ERBIL (هەولێر)

We spent a few days in Erbil, one of the most ancient cities in the world, dating back at least to 2300 BC. Erbil has long been an important trade center, and It has been inhabited, over the millennia, by the Persians, Greeks, Romans, Mongols, and Ottoman Turks. It was already an ancient city when Alexander the Great famously defeated the Persian king Darius III some 50 miles (80 km) northwest of it at the Battle of Gaugamela, also known as the Battle of Arbela (Erbil), in 331 BC. The Muslims conquered Erbil in the 7th century, but it was not until Erbil was razed by the Turkic conqueror Timur (Tamerlane) in the late 14th century that it became largely Muslim. The city had already been superseded in economic importance by Mosul by the 1200s, but it remained an important regional center. Erbil has been the center of Kurdish culture in Iraqi Kurdistan and Kurdish politics. The Kurdistan Regional Government is based in the city, and the region’s affairs are governed here.

The city was primarily ignored under Iraqi rule after World War I and suffered greatly during the Kurdish struggle against Saddam Hussein in the 1970s and later. Saddam’s defeat at the end of the Persian Gulf War (1990–91) led to establishing of the autonomous Kurdish Regional Government (KRG) in northern Iraq. However, Erbil suffered economically due to the economic blockade imposed by Saddam and the UN sanctions against Iraq. From 1994–98 the city also suffered from internecine fighting between the two main Kurdish parties, Masoud Barzani’s Kurdistan Democratic Party (KDP) and Jalal Talabani’s Patriotic Union of Kurdistan (PUK).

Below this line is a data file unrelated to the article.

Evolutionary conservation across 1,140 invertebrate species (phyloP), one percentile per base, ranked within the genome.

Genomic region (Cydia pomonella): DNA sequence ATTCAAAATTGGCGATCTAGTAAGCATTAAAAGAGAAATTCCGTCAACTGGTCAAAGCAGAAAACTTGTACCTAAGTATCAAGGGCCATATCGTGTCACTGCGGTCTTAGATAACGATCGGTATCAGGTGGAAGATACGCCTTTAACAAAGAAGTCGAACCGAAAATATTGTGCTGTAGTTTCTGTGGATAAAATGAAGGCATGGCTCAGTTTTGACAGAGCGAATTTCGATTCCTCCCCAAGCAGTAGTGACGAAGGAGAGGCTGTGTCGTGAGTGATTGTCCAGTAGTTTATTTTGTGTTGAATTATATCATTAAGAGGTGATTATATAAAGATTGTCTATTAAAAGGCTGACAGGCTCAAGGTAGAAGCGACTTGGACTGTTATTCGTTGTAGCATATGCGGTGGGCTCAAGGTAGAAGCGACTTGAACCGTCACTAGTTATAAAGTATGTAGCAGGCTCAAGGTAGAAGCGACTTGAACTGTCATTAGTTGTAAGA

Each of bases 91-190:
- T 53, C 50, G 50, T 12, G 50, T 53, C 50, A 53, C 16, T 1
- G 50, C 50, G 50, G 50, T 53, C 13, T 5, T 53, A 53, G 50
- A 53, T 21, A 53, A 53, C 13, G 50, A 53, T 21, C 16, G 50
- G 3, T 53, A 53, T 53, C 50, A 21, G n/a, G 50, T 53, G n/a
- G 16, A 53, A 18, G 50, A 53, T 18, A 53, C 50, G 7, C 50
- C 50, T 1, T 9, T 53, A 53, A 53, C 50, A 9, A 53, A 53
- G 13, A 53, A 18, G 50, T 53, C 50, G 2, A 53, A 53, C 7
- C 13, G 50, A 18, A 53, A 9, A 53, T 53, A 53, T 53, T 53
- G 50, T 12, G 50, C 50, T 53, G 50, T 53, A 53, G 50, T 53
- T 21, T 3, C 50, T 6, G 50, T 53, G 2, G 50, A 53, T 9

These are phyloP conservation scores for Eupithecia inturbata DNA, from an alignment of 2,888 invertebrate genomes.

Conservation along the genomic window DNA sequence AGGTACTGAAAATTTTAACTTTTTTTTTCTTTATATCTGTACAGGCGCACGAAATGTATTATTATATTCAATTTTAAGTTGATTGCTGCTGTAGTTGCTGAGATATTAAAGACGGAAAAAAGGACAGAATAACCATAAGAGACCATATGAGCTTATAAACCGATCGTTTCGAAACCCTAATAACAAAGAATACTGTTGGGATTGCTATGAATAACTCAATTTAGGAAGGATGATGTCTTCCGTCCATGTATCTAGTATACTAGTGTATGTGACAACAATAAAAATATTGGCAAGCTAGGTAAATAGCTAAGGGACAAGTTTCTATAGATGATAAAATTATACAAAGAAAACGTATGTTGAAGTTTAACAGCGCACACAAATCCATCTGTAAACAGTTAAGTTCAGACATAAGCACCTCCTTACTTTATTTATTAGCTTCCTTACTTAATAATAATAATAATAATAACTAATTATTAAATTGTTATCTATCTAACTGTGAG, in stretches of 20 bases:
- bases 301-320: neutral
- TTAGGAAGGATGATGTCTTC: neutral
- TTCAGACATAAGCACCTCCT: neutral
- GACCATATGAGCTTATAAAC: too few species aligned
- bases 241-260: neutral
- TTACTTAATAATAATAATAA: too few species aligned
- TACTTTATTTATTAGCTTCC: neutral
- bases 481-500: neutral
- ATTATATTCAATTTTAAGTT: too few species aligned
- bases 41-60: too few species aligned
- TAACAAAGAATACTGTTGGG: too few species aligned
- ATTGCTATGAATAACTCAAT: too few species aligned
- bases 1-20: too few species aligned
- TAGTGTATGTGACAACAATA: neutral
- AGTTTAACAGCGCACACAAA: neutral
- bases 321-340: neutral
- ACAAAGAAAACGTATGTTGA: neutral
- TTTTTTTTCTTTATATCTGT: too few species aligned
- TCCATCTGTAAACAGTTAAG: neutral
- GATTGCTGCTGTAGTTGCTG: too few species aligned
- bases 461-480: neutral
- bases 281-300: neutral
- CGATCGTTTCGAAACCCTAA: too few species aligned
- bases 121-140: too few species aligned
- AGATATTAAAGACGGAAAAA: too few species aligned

In contrast to the horrific violence in Arab Iraq that followed the U.S.-led invasion in 2003, Erbil and the rest of the region, administered by the Kurdish Regional Government, have largely been spared. However, Muhammad “Sami” Abdul Rahman, a well-known Kurdish leader, and more than 100 other people were killed by a bomb that was detonated at an important reception in February 2004; Islamic extremists took credit for the atrocity.

Erbil is one of the safest cities in Iraqi Kurdistan, although the so-called Islamic State had advanced to less than 100 miles from the city’s outskirts.

At the center of the city rests the oval-shaped Erbil Citadel, an ancient structure that dates back to 2,000 BC. It has developed as generations have built houses and homes upon one another. These homes were made of mud clay bricks prone to disintegration in the sun and rain.

We have parked in Ankawa, the Christian part of Erbil, with modern malls, trendy restaurants, and boutique shops. For sightseeing, we took a taxi (8000 IQD) to Citadel and walked down around the main square and bazaar. In the evening, we usually took dinner in Ankawa; our favorite restaurants were the well-priced Prego (meals around 9000 to 14000 IQD) or expensive Dokaly (Grill mix – 18000 IQD, Glass of wine – 10000 IQD, Glass of beer – 5000 IQD) or fast-food type Fuul w Hummus (Hummus – 5000 IQD, Chicken shawarma with rice – 17000 IQD, Salad – 10500 IQD, Water – 1500 IQD, Lemon-mint juice – 3500 IQD). After dinner, we walked for a beer at Deutscher Hof (Pils or Weizen – 0,5 l / 11000 IQD) and after that went to “Original T-Bar” with a friendly staff, good DJ from 23:00 and drinks (Whiskey and coke – 12000 IQD, Heineken – 0,33 l / 11000 IQD, Plate with snacks – 2000 IQD).

Parking location – Erbil: 36.241239N 43.998394E (💦)